A Digital Story Critique in Three Parts
First, the background:
In her moving account of her life as a Special Education student (published via Storycorps), Kaylynn details the shame she felt as she progressed through grammar, middle, and high schools. For her, having an Individualized Education Plan (IEP), was a traumatic experience that seems to have brought her more sorrow than help.
For those new to the world of Special Education, an IEP is a lengthy document detailing a student's learning disability, along with teaching strategies designed to help these students access the school curriculum in the same manner as their peers. Included in an IEP are:
An IEP contains a number of other components, but, for the purposes of this blog entry, we do not need to go into any further detail. I just wanted to give a quick overview of what an IEP is since Kaylynn speaks of feeling burdened by having one.
Second, the critique:
For this particular story, I chose to focus on the following Digitial Assessment Story traits (taken from Jason Ohler): Media Application, Economy, and Writing.
Media Application: To tell her story, Kaylynn chose to record her voice. Her story was then uploaded in print from to the StoryCorps website. I found her choice of media to be apt. Simply recording and writing her story conveyed her message in an effective manner. However, I wonder if the reason it works for me is because I am a Special Education teacher. I know this story. I see it every day. For someone unfamiliar to the world of Special Education, a more visually oriented presentation would have been more instructive and powerful.
Economy: Kaylynn told her story in a very abbreviated fashion. She did not deviate from her narrative's main thrust: that having an IEP for most of her scholastic career was a traumatizing experience. When she recounted how she used to wait until all the other students were in their classes before she would go to her Special Education class, I instantly thought of my students. There are a handful of them that come in late every day. I wonder if they feel the same way that Kaylynn does. For me, this story resonates. However, Kaylynn's story would have been more powerful for non-teachers if she had included a few other instances of the shame that she felt as a Special Education teacher. I would have also liked to see at least one example of a positive experience that she had as a Special Education student.
Writing: Kaylynn's writing served the purpose of her story. To my eyes, it did not show any signs of having been extensively edited; it seemed like her first draft was the one she chose to publish. However, I am not familiar with Kaylynn's writing ability, so this may not be a valid criticism. Other than that, I found her writing to be insightful and precise.
Now, the letter:
One of the biggest challenges any Special Education teacher faces is helping their students regain their sense of worth. This is especially true at the high school level. I completely empathize with you. If a student has had an IEP since grammar school, by the time they reach high school, they often feel beaten down. Due to their learning disability, they have faced potential failure over and over again.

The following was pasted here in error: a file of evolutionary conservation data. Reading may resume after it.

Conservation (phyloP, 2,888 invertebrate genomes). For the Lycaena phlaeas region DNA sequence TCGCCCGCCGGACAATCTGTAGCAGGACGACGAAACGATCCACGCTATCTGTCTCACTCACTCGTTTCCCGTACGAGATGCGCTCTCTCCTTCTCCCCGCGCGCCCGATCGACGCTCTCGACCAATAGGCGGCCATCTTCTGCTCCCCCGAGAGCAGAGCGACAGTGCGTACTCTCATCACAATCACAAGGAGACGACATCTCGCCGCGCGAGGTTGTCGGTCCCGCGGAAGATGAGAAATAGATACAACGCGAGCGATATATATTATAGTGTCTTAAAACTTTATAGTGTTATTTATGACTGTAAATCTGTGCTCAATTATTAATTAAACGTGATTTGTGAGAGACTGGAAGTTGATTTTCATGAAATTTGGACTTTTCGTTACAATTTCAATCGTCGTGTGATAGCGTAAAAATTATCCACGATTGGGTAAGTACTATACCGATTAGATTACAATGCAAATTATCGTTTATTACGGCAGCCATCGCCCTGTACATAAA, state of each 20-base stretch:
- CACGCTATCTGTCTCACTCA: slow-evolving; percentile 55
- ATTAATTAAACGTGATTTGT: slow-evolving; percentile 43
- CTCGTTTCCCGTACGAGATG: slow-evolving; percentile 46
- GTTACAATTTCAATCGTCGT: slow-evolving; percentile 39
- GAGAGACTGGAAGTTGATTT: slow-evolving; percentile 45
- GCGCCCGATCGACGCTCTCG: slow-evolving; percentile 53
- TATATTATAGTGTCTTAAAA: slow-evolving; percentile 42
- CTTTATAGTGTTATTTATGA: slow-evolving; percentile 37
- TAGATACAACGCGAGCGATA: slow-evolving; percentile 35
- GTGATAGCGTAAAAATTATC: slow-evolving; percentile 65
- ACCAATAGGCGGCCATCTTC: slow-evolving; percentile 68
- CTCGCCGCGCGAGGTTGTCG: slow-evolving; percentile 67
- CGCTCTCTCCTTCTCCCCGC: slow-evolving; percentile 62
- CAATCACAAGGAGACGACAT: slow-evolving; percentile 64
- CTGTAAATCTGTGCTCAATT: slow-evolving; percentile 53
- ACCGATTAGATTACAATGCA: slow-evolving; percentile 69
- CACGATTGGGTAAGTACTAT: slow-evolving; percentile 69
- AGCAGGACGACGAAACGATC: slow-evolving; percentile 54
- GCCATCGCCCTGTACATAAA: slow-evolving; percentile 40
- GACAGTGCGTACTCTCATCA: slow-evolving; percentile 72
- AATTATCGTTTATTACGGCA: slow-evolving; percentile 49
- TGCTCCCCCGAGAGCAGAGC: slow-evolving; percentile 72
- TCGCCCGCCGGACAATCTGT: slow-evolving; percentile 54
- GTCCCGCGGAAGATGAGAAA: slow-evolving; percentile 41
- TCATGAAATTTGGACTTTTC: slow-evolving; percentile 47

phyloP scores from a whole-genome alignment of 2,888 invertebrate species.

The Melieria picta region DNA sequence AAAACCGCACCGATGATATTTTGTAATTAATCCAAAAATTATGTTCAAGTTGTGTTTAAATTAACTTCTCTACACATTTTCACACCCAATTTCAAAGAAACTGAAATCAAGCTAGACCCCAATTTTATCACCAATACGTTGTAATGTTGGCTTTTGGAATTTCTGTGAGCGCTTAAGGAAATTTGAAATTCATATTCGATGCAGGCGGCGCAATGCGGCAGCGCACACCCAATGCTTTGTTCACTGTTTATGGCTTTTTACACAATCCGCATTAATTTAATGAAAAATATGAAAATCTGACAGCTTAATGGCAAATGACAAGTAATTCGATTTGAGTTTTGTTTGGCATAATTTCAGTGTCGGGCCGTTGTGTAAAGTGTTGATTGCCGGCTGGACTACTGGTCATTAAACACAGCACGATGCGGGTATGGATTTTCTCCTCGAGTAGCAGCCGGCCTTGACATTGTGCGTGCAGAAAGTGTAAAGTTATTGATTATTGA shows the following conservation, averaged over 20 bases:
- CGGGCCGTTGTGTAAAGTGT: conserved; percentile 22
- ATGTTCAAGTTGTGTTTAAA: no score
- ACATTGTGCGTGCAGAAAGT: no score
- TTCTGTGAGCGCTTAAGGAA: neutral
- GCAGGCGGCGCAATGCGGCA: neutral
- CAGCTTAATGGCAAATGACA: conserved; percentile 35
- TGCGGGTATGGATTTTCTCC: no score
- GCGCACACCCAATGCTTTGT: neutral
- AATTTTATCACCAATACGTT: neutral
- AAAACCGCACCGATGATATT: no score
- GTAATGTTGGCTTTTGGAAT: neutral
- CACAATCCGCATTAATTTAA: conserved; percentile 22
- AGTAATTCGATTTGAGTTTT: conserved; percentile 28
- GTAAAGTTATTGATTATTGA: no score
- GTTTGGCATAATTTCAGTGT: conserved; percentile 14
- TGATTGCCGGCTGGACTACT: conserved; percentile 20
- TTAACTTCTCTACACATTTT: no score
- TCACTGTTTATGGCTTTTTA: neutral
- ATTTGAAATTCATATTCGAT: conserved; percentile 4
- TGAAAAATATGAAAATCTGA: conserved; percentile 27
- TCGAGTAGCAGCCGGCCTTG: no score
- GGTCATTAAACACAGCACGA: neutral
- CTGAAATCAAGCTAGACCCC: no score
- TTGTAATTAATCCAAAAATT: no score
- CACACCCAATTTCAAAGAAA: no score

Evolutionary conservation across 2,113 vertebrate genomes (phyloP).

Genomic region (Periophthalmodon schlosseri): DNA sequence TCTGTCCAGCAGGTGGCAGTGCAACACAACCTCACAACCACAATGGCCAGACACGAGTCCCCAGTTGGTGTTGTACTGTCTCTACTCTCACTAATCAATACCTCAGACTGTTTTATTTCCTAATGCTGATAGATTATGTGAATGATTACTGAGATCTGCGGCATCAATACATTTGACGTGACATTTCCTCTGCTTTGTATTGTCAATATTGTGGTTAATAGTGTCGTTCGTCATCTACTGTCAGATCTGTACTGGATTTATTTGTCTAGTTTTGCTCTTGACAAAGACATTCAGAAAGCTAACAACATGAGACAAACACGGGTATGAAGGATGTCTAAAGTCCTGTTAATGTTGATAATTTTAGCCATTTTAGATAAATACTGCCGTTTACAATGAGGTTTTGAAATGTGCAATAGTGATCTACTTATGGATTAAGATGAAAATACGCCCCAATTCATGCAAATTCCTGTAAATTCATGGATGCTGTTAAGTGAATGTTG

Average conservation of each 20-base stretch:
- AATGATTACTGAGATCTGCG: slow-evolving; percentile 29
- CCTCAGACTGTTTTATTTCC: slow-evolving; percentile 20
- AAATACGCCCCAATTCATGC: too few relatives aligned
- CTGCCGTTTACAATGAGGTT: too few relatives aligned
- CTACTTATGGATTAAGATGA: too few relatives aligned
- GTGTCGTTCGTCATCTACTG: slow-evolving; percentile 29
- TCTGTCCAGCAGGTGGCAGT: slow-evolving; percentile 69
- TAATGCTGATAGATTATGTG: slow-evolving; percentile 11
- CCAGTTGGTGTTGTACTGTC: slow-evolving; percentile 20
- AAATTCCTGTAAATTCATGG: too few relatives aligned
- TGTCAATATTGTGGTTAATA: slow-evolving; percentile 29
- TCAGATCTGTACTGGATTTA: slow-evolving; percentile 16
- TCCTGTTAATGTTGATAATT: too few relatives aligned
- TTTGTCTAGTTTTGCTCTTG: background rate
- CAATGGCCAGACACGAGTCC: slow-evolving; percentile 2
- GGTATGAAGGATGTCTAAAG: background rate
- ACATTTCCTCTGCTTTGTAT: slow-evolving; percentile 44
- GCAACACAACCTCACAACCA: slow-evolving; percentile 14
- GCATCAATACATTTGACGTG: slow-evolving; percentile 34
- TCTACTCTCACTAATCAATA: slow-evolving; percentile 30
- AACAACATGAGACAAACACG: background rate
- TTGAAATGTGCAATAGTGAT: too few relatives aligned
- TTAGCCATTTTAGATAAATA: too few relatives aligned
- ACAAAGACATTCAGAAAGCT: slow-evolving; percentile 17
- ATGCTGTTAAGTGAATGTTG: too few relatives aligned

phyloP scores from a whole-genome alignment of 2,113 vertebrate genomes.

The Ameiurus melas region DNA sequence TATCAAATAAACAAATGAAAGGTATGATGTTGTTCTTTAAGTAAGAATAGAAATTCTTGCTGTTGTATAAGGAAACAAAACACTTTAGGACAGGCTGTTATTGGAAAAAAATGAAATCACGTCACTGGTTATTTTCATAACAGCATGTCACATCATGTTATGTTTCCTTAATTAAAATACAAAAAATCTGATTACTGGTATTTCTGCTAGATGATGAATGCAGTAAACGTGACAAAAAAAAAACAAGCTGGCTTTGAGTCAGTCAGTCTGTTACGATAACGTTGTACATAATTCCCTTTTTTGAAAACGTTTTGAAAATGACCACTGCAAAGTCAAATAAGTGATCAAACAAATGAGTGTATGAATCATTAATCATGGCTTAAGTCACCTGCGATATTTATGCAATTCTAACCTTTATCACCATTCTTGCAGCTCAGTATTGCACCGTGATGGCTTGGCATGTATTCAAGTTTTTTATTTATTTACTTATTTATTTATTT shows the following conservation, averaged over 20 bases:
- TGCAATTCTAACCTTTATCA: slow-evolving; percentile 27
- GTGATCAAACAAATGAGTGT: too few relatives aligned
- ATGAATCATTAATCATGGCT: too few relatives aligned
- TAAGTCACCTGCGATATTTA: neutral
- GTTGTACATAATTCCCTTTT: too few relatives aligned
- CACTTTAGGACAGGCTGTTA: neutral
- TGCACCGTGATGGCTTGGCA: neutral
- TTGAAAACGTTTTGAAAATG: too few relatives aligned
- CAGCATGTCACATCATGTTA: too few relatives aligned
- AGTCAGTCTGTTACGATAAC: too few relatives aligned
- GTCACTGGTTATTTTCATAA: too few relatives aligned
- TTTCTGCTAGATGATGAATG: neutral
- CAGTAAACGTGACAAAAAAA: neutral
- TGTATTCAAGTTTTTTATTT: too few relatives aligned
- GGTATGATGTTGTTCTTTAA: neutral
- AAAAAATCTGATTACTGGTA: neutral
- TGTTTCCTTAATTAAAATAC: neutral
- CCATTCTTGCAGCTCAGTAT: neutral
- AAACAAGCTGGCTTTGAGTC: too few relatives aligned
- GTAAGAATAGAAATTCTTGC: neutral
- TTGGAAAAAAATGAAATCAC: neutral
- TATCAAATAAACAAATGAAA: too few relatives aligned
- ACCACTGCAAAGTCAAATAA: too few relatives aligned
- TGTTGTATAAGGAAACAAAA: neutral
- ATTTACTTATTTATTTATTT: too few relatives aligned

these students fight every day.
They fight to "beat" their school work.
They fight to defy others' sometimes low expectations of them.
Unfortunately, they sometimes even have to fight against other teachers who do not understand how their disability affects them.
HOWEVER, THEY, NOR YOU, EVER NEED TO FIGHT TO GAIN MY ADMIRATION.
I have worked with many students who, just like you, work hard every day and achieve great things despite their learning disabilities. Like you, Kaylynn, some of them are able to transition off of an IEP. Some of them don't. Regardless, some of the most resilient, kind, understanding, hard-working people I have ever met are the students with learning disabilities that I work with every day.
I would not even consider working with any other group of students.
I have experienced first hand the joy that a student feels if they are able to transition from an IEP. When this happens, I share the jubilation that the student and their family feels. However, I am also sad. Sad that I will no longer be able to work with this extraordinary person. Sad that I will not get to see them every day and listen to their views, their passions, and their hopes for the future. Alas, I have to tell myself that I, hopefully, helped them accomplish their goals.
That's enough for me.
Kaylynn, I hope that your experience in Special Education was not entirely sad. Regardless, your accomplishment is a great one.
I am a Special Education teacher currently pursuing his Master of Arts in Information & Learning Technologies (Option: K-12) at CU Denver. I work at Boulder High School in Boulder, CO. Here you will find my thoughts on education.